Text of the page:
Chadwick Boseman is very good in this small but powerful role and it’s nice to see him beyond his role of Black Panther (who I love).

I also enjoyed the exploration of PTSD, masculine pride and the relationship between Paul and his son. David is a sympathetic character who really comes into his own – particularly when he *spoiler* stands on a landmine. This is something you can see coming a mile off but boy is it stressful every time each of them takes a step!

Again, Spike balances the horror and trauma of war with dark humour and some really raw emotional scenes. There aren’t many female characters here but Hedy is interesting and I enjoyed her chemistry with David.

I don’t want to spoil too much of this as it’s a new film and well worth a watch. It probably isn’t for the fainthearted – there are some horrifyingly gory scenes – but it is a very strong movie with fantastic performances across the board. And the climax is pretty satisfying, given all the tension we have to sit with!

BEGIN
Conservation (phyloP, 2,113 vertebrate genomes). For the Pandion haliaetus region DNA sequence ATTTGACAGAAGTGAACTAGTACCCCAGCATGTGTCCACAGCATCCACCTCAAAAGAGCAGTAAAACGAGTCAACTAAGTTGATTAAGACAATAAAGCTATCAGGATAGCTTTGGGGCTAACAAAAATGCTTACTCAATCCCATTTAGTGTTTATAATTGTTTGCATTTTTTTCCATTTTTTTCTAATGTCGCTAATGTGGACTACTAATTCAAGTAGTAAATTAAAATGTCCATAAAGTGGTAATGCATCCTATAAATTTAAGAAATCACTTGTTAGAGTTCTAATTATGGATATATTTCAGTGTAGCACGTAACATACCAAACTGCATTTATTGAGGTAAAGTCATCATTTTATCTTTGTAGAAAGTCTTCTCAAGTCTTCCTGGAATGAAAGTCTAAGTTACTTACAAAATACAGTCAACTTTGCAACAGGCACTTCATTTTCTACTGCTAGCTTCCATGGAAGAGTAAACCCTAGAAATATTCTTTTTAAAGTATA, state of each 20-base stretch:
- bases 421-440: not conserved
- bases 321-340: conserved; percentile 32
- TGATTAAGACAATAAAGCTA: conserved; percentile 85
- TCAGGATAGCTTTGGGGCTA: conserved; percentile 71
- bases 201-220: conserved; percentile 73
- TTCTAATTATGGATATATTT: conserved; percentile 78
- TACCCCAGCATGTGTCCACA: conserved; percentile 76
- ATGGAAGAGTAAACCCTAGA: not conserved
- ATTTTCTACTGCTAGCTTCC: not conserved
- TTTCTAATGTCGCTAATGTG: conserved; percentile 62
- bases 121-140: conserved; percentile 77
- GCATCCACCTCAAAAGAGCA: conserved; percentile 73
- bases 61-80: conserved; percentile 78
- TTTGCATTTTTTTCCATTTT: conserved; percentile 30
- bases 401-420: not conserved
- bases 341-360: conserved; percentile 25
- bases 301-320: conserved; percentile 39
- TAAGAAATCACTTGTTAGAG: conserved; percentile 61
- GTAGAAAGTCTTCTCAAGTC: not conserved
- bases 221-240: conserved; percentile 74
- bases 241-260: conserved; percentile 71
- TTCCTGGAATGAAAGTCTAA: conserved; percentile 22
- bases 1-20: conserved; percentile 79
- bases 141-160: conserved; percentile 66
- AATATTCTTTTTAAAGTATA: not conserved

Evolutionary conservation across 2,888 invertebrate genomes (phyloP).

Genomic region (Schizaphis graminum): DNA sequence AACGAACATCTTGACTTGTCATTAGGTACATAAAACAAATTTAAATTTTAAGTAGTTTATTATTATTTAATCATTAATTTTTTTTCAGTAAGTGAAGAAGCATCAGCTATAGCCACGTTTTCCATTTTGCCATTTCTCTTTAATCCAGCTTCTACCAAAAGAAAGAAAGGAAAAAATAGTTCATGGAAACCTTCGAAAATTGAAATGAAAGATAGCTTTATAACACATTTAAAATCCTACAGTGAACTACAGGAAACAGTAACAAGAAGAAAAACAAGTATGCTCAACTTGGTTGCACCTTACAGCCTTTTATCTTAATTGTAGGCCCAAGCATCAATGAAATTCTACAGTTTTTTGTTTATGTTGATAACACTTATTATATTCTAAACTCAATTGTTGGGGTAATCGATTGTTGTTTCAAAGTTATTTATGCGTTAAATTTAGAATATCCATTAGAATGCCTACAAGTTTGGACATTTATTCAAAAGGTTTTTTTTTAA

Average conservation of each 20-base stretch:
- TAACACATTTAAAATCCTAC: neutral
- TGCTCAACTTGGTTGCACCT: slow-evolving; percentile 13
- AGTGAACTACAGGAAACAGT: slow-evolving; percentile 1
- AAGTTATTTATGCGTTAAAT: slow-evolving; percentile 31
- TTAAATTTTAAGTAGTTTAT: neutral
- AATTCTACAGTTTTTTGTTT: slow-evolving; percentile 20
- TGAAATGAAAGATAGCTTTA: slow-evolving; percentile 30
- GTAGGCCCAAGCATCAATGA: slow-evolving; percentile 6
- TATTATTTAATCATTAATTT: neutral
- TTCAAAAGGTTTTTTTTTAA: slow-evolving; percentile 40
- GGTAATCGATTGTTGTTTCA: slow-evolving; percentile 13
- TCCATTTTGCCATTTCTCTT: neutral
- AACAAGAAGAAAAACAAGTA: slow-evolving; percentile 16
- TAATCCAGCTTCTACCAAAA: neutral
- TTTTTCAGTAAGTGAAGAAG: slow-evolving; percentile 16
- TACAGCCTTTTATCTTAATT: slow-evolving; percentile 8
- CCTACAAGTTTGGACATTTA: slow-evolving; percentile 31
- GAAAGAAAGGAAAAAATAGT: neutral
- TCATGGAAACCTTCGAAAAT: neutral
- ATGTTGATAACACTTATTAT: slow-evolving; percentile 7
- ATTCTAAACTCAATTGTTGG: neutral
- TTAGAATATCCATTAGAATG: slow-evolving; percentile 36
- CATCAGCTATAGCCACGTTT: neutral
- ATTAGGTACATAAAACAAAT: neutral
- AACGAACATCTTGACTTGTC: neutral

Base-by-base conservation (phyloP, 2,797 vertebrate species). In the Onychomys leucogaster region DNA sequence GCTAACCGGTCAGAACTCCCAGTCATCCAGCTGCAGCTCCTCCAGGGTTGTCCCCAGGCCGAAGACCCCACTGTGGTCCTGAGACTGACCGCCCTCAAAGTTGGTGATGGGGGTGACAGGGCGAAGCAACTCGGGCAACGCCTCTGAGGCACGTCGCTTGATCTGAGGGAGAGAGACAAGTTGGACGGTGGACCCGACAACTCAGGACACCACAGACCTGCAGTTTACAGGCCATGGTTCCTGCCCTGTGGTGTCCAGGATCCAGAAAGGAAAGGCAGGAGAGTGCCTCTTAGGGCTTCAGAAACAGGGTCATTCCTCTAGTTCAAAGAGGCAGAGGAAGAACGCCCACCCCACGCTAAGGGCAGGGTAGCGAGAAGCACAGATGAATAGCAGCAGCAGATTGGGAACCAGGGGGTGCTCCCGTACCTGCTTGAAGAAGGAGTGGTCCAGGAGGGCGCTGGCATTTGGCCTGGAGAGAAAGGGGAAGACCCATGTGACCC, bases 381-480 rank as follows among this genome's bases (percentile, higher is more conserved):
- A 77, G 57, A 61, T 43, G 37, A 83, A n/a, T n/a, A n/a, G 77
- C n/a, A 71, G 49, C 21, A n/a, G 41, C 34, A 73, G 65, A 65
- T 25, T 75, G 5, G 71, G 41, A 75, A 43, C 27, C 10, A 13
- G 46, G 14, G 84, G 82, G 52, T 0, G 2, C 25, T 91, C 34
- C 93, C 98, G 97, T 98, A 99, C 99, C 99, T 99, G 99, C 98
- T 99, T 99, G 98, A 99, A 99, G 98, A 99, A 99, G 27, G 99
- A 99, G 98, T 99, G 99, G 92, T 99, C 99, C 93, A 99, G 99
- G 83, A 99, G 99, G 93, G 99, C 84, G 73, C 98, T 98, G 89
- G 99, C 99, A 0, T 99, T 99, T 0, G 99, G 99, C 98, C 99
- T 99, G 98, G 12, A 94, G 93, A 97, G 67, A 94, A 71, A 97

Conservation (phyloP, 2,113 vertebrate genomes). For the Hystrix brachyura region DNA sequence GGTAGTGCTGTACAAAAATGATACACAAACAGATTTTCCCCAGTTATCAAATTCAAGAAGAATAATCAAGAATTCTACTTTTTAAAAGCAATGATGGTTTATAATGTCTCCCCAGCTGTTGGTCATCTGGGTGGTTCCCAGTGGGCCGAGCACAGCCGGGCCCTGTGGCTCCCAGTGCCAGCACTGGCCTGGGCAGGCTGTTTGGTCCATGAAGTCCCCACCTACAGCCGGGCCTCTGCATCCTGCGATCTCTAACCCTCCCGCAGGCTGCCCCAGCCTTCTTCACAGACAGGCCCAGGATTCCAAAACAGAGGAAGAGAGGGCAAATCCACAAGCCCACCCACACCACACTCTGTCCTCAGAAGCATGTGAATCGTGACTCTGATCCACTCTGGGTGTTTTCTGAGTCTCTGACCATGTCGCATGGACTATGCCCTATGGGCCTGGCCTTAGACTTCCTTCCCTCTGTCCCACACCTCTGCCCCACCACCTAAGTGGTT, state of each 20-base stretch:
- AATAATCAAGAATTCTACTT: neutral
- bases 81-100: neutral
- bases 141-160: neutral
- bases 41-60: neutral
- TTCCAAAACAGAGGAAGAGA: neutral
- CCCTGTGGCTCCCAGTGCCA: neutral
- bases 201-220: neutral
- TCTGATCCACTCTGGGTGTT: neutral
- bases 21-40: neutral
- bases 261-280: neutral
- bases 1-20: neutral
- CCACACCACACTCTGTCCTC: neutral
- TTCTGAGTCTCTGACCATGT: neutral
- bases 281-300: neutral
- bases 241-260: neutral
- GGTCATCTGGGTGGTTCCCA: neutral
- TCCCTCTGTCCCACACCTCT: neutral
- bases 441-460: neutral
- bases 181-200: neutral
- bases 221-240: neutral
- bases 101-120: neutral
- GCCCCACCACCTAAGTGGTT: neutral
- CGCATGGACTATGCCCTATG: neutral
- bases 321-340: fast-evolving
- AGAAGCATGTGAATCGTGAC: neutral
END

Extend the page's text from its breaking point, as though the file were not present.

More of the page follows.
4/5

What does my angel think of this one? Would she accompany it into the jungle without question, or leave it in a ditch to rot? Find out here.

Blog Collab Drama Movies by Black Filmmakers Spike Lee The Movies

2 Comments Leave a comment

  1. Ooooooh, I totally missed that the gold bars were originally intended for US allies in the war–adds some layers there! I was already a bit conflicted about who really “owns” the gold…I was certainly rooting for our main 5 team to retrieve the gold in the sense of claiming reparations. However, I couldn’t really fault the logic some of the Vietnamese characters who felt they were owed some form of reparations as well, though Desroche was ultimately pulling the strings there.
    Omg, that scene with the landmines was SO tense. Bringing it up has reminded me, though, that it really distracted me that the LAMB crew just HAPPENED to be within shouting distance. There were a lot of moments like this in the film for me, honestly…really beautifully crafted scenes with a minor detail that suddenly took me out of the scene. Still, I liked it a lot!

    Like